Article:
I know about as much as you: that we’re in the middle of an irrevocable change, that we kind of felt it coming and that we don’t know where we’re headed next. I’m also no stranger to sadness, despair and breaking—the feelings we’re all wading through in 2020. So, I wanted to share with you the things that have soothed me and nudged me forward when I couldn’t tell which way was True North anymore.
- Try not to wrestle too much with despair
I have a long history of depression and, oddly enough, it has been good training for the uncertainty we’re met with now. When faced with sadness as heavy as an elephant, I’ve found it’s better not to push back. You need your energy for other things, and there is no winning against the weight of an elephant. When you’re ready, speak steadily and ask, Okay, are you done yet?
- Don’t forget to move
Sometimes, on days when I’m finding it hard to find inner momentum, I’ll hop on my bike and just let myself roll. I feel relief that it’s not all on me to move, and sometimes the best way to shift something in my mind is to get my body to talk to it first. How about we just gently coast, the up-down motion of my legs will suggest. Eventually my mind follows, a bit like it’s pairing with a metronome.
- Find some inner ground to stand on
For the past few years I haven’t had a home base. It sounds wonderful on paper—have laptop will travel—but in reality it felt deeply unsettling. I now see that when everything is shifting, you need some stable internal ground the rest of the world can’t get to. I’ve found it by writing in my journal every day. It’s like a portable pop-up safe space and my own private news channel. Yoga works a treat, too.
- Commit to feeling your discomfort
I think we sensed this irrevocable change coming. I’ve felt it for some time now, in the same way I felt a long-term relationship ending but couldn’t bear more than a moment’s glance at it. I get it. It’s why we pay attention to things that probably won’t shatter life as we know it (hello, Netflix). Since my relationship ended, I’ve tried not to ignore the sense of an uncomfortable truth. I’ll catch myself in the moments between getting off the couch and arriving at the fridge and ask, What am I avoiding? Eventually, I make eye contact and edge my way into whatever the thing is. The end of a relationship. Not the end of the world, but a big, unwieldy change in it.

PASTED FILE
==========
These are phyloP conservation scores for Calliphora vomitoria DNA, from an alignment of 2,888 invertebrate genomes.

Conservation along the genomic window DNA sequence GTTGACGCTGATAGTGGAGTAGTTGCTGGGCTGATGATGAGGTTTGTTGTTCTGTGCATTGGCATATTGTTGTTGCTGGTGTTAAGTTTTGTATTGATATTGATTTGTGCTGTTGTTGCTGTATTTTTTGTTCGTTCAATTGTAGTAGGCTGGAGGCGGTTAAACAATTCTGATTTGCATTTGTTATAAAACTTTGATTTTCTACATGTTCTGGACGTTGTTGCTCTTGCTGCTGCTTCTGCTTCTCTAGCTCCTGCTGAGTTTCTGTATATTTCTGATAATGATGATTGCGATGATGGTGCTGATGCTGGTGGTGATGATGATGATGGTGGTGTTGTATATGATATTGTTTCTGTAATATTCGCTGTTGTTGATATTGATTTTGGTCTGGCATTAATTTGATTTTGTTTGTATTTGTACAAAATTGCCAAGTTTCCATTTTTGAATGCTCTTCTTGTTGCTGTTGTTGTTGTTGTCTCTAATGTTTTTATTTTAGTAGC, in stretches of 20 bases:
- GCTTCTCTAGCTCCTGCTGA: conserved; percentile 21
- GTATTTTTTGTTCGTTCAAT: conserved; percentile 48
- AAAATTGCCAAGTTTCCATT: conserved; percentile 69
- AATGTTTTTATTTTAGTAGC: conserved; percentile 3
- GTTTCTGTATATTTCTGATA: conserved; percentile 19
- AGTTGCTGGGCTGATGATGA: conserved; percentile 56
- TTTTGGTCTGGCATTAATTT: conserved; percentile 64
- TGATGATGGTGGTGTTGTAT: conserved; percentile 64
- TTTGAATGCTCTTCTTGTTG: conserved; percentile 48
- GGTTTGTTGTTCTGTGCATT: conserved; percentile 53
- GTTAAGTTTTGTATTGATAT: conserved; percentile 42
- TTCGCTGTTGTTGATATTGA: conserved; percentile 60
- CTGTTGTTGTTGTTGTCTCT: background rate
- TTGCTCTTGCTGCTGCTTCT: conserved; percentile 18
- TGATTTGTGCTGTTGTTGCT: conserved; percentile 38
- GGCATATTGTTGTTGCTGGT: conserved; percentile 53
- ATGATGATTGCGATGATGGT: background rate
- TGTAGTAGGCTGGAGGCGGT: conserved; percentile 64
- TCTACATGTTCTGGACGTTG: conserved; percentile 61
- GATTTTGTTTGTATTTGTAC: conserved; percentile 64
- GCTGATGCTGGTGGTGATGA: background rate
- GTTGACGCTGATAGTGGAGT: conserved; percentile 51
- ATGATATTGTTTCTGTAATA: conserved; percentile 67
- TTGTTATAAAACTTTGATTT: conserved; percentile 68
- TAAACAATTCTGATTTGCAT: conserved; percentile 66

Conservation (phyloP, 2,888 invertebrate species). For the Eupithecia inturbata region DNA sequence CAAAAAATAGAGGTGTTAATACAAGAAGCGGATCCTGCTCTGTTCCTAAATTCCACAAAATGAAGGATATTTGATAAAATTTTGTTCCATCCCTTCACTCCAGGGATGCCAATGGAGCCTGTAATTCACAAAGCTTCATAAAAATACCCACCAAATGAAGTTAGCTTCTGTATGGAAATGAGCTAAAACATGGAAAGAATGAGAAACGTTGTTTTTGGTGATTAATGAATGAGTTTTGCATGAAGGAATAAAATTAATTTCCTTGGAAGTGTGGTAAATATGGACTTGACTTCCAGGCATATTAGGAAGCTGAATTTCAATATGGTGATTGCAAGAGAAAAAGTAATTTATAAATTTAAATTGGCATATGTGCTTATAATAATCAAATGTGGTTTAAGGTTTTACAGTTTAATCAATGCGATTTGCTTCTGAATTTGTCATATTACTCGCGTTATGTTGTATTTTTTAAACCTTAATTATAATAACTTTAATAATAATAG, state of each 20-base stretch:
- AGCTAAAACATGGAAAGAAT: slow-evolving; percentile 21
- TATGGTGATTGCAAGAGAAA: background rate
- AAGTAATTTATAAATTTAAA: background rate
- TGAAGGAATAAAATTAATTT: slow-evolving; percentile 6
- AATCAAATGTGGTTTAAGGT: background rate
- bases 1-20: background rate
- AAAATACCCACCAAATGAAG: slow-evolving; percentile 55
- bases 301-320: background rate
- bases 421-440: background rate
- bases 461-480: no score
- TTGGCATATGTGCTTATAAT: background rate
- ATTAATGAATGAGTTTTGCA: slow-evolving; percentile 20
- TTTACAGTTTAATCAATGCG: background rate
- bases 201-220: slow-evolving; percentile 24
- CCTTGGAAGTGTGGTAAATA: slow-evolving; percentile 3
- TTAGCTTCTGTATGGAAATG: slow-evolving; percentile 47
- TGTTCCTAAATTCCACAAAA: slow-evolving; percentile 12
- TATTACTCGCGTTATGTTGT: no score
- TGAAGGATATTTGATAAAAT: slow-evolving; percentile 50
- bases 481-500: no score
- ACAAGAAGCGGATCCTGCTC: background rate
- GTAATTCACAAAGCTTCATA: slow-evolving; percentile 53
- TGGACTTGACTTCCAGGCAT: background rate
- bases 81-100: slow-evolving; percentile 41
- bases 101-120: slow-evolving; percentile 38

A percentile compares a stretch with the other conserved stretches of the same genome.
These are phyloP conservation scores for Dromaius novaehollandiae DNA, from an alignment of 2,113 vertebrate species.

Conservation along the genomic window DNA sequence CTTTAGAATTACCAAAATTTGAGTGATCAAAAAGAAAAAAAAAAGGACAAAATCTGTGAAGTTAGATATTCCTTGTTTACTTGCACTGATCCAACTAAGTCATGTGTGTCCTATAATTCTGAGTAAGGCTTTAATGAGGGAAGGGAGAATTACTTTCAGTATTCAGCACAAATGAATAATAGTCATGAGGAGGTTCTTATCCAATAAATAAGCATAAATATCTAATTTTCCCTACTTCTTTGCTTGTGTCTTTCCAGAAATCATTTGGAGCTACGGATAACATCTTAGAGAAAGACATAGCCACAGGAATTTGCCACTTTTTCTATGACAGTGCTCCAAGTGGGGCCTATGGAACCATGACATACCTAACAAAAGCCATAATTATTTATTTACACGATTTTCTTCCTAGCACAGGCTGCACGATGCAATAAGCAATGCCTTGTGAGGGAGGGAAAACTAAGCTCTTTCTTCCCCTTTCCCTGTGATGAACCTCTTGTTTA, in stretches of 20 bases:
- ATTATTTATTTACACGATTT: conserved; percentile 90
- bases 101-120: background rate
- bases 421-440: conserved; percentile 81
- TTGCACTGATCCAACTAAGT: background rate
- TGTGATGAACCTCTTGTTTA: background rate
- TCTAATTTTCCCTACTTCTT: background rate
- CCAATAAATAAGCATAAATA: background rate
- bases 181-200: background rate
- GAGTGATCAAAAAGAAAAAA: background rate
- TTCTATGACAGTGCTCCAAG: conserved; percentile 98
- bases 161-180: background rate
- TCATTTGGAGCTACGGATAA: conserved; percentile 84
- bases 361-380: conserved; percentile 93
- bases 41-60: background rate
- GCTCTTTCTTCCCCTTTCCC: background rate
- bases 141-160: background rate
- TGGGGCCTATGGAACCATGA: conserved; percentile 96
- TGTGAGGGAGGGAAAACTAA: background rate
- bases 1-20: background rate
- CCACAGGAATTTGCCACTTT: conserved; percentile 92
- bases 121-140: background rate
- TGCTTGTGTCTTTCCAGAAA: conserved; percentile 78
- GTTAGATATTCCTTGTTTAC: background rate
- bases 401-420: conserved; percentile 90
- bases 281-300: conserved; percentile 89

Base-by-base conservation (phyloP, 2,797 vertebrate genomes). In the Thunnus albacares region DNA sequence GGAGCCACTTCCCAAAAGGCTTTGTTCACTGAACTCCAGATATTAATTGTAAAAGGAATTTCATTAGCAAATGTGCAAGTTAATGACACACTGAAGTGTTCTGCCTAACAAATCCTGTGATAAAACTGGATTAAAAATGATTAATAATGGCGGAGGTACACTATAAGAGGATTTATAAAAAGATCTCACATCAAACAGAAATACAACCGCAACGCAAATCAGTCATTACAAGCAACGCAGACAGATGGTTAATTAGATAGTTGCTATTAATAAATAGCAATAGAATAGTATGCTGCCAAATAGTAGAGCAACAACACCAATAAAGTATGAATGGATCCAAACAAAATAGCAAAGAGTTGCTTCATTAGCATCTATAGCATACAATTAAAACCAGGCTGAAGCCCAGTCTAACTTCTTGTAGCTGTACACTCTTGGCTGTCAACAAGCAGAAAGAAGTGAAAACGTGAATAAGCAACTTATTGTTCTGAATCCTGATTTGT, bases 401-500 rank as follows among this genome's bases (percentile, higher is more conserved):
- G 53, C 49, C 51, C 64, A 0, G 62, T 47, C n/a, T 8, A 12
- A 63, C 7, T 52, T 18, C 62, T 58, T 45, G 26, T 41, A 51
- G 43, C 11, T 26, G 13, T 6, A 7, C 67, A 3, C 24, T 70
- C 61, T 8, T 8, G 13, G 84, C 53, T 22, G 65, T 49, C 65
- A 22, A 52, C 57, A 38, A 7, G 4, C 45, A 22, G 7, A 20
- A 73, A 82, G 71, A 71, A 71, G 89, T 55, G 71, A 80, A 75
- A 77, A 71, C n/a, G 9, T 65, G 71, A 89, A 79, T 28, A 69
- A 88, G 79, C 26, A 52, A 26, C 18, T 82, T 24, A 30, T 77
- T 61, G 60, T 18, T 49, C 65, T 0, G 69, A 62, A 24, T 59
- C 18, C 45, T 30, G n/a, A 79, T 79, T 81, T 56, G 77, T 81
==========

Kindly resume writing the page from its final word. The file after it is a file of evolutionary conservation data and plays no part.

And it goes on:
- Let go and lose your shit a bit
I can report that there is no dignity in breaking down (this is the break-up still talking). We know this intuitively and so we not only look away, but we hold on a little tighter to the illusion of our composed selves. What if we lose our shit and never come back again? When I fear that the breaking might be more of an extinguishing, I try to remember the words of On Being host Krista Tippett, who says that the work is in the unbecoming. It’s a shorthand way of saying that you can unravel, feel formless even, and still be very much alive. Breathe. Eventually, you will take shape again.
- Whatever your superpower is, hone in on it
Mine is what you’re reading right now. Nothing revolutionary, just a chance at making some sense of things for you and me. Now’s the time to wield your superpower a bit like a lightsaber and direct it with intention towards the things you can help with. This doesn’t have to be the profession you’re paid for. Maybe you’re a great talker and can start conversations that others are too afraid to have. It’s not just on you, but it is on you to step up as your best self right now.
- Know when to fight and what to fight for
It’s not the man who yells at me for cycling on the footpath. He’s right, I shouldn’t have been on there, but he didn’t have to call me a stupid bitch. Still, it’s better to park these people and do our best to fight against the lesser parts of our nature—the part that wonders if we should stock up on toilet paper like everyone else. Now, as the author Sarah Wilson recently said, is the time to discard irrelevancies. The world has already started to do it for us. When the dust settles, what will you stand for?
- Never stop insisting on joy
You might wonder if there is room for it, or if you could be so bold as to have a good time in a period of despair. I have, and I keep coming back to this truth: joy has kept me sane for years and can blossom pretty much anywhere. It’s why I draw in my notebook, often just dogs I spot on the street. I call it my daily slice of joy. Strangely, no matter how long I do this, I can’t shake the feeling that it’s silly. So, I have to insist, to myself more than anyone, that it’s necessary. It will be, I suspect, a life-long thing.